eFocus @ Legacy

January 2014

Author: David TrotterTrust Investment Officer

Take a long-term, disciplined approach for investment success in 2014

The S&P 500 Index marched higher in 2013 by posting a total return of 32.4%, the largest annual gain since 1997. The total return from the March 2009 low now stands at eye popping 202.6% or 25.9% on an annualized basis. On the other end of spectrum, the gold bugs were left scratching their heads about a 28.3% loss, the first down year in gold since 2000. The Federal Reserve's talk of tapering gave bond investors their first taste of what a rising rate environment might feel like as the Barclays Aggregate Bond Index lost 2.0%, the first year in the red since 1999. Looking ahead to 2014, the bulls are hoping for a pickup in earnings growth, continued strength in housing and an improving labor market that will propel equity indices to new highs. On the other hand, the bears are pointing to the looming debt ceiling negotiations, record high profit margins and the Federal Reserve slowing its pace of asset purchases.

As 2014 kicks off there are currently more bulls than bears. According to data compiled from Bloomberg and weighting the one-year price targets for the S&P 500 constituents, the estimated closing price for the index at the end of 2014 is 1,963 or an increase of about 6% over the 2013 closing price. Although market pundits might have well-thought-out arguments on both sides, it's my opinion that it's impossible to consistently and accurately predict one-year market returns. Attempting to guess where the market will be one year from now is counterproductive; it distracts investors from their long-term investment plan and results in suboptimal decision-making. As Peter Lynch once said, "I can't recall ever once having seen the name of a market timer on Forbes' annual list of the richest people in the world. If it were truly possible to predict corrections, you'd think somebody would have made billions by doing it."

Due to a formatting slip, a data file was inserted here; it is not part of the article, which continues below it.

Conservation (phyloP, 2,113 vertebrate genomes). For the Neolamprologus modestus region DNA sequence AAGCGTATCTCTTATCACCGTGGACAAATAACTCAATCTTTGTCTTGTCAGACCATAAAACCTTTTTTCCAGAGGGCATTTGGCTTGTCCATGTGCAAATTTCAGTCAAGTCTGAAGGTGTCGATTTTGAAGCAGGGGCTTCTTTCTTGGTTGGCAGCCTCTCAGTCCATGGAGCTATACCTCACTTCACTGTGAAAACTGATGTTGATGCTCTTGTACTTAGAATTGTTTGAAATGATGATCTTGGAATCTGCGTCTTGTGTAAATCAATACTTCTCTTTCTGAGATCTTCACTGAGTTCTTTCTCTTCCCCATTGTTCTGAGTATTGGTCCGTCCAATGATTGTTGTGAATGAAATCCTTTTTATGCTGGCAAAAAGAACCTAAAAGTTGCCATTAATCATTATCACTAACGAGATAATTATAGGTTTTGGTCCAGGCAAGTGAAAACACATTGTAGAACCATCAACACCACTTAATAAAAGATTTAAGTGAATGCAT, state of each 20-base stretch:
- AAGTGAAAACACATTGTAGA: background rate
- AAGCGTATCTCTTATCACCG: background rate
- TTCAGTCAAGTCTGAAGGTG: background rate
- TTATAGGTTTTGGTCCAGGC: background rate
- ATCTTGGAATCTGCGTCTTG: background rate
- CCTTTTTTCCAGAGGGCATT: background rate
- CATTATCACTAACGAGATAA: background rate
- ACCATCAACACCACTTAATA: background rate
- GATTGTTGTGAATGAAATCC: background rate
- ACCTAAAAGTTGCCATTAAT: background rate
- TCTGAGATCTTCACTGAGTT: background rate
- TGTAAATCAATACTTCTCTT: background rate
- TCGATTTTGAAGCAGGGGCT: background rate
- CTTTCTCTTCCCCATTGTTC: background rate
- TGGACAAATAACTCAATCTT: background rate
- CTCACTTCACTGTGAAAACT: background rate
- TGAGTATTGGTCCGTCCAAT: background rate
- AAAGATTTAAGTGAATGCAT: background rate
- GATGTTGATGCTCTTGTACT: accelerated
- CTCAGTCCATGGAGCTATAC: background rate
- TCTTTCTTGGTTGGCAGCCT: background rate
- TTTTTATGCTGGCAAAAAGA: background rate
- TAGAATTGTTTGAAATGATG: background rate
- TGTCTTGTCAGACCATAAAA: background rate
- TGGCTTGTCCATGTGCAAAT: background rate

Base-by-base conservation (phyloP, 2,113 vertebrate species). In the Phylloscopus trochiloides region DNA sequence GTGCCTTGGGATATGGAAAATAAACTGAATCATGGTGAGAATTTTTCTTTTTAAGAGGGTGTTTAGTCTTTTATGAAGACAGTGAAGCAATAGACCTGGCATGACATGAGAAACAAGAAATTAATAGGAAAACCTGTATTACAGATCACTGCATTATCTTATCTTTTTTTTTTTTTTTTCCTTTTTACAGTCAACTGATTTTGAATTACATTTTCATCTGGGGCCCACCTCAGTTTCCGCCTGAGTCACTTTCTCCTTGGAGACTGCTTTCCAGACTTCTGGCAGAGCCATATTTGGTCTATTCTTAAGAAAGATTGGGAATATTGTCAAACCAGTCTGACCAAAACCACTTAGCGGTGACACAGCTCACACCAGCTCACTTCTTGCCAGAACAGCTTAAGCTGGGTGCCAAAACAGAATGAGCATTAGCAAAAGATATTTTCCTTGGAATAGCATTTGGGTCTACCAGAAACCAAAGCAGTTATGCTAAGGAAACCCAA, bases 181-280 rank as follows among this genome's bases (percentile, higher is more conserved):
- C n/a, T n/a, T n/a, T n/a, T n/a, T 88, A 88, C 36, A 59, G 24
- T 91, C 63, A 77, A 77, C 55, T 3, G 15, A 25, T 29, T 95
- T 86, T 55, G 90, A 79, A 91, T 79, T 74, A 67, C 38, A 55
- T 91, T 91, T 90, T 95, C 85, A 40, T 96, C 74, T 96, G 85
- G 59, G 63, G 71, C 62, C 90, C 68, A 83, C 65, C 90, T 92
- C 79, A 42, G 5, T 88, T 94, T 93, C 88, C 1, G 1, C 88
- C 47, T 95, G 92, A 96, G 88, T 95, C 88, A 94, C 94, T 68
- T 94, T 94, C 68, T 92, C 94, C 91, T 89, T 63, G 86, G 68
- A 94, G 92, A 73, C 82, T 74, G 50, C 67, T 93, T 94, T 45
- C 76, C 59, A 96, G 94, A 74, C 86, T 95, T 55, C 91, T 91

Considering the strong stock-market returns of the past several years, but facing the prospects of rising interest rates which will continue to be a drag for bond investors, we are maintaining our equity exposure, albeit with a bias towards lower volatility equity holdings. We also believe that Europe has lagged the U.S. on its growth track, and shifting assets from domestic to foreign, developed markets makes sense at this time.

While we make these small adjustments to our clients' portfolios, it's important to remember three points that I consider important to investment success: 1) Keep a long-term view. In the short run, markets will move up and down aimlessly, big moves in both directions will come and go, and by not getting distracted by market noise you'll make better choices. 2) Asset Allocation will determine over 90% of your portfolio returns. Determining your time horizon will drive your asset allocations. Generally speaking, if you are still 15 years or more away from spending the money, it should be heavily invested in stocks. As the time horizon shortens, adjustments should be considered to temper volatility risk. 3) Develop a disciplined, long-term plan and worry less about the short-term. Investing is more about avoiding the big mistakes than it is finding the next big biotechnology stock. Having a well-thought-out investment process ahead of any market turbulence will make you more confident and more likely to stick to your plan when the going gets tough.

As always, all of us at Legacy are willing to review and discuss your investment objectives or planning needs and goals for the future as we contemplate the beginning of a New Year.